Prater's Mill Descendants Gather For Special Program

  • Wednesday, September 28, 2022
  • Mitch Talley, Whitfield County Director of Communications

History always seems to be in the air at Prater’s Mill. 

But a recent meeting of the Whitfield-Murray Historical Society at the historic site in Varnell in Whitfield County was even more special as direct descendants of the men originally responsible for the construction and operation of the 167-year-old landmark gathered under the pavilion to receive framed copies of a photo made there in 2015. 

The photo, taken by Whitfield County Director of Communications Mitch Talley, with the mill in the background, was created to resemble the painting “First Reading of the Proclamation of President Lincoln” by Francis Bicnell  Carpenter. In the painting, Carpenter depicts Abraham Lincoln, the 16th President of the United States, and his Cabinet members reading over the Emancipation Proclamation, which proclaimed the freedom of slaves in the 10 states in rebellion against the Union in the American Civil War on Jan.1, 1863. 

Included in the 2015 re-creation were Judson Manly, whose great-great grandfather John Pitner joined forces with his son-in-law, Ben Prater, to build Prater’s Mill in 1855, and Billie Prater, who was a direct descendant of Charles Prater, a Cherokee Indian boy whose parents chose to stay legally in Georgia by voluntarily becoming slaves of Pitner. The two families became connected in 1852 when Ben Prater married John Pitner’s daughter, Amanda, and Charles Prater married Rebecca, an African slave of Ben and Amanda Prater.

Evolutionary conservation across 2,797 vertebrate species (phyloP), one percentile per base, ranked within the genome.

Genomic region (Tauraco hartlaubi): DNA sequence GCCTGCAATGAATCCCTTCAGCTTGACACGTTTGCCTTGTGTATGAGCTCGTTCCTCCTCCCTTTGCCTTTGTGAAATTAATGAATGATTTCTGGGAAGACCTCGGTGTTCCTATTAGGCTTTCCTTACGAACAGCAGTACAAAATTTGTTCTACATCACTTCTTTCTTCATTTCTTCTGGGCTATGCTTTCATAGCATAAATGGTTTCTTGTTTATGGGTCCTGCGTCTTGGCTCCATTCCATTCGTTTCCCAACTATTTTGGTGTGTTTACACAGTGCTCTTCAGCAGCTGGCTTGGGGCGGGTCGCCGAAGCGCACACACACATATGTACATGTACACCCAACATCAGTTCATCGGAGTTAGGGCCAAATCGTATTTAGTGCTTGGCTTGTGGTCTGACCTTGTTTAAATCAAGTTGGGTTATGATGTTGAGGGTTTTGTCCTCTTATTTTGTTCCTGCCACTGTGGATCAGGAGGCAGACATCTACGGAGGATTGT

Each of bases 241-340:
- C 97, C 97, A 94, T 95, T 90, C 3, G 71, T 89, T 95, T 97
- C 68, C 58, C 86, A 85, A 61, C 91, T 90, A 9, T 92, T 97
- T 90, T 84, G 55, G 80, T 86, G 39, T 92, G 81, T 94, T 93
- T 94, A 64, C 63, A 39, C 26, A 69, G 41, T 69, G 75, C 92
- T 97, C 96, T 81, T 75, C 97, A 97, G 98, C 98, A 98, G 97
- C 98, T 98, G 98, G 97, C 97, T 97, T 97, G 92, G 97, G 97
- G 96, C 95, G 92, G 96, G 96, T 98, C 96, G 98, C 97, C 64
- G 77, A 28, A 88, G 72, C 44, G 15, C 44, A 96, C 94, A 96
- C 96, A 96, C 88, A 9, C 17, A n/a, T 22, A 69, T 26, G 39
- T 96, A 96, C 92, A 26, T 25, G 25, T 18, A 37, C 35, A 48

Also in the photo are Judson’s son, Mike Manly; Billie’s daughter, Teresa Prater Burse; and Harold Brooker, who played a key role in the mill becoming the property of Whitfield County a few years ago as a county commissioner and is also a descendant of Jane McGaughey and Henry Brooker. 
During a program on Sept. 18 organized by longtime Prater’s Mill volunteer Judy Alderman, copies of the photo were presented to the people pictured. Since Billie Prater passed away in 2017, his son Aaron Prater accepted in his memory.  

Aaron also told the crowd about the history of his family, and his two sons, Ariel and Anton, entertained with vocal, saxophone, and keyboard selections. 

Before Varnell received its name, it was known as Red Hill. Alderman said the special program literally allowed “something to come to pass,” as she quoted Martin Luther King Jr: “I have a dream that one day in the red hills of Georgia, the sons of former slaves and the sons of former slave owners will be able to sit together at the table of brotherhood.”

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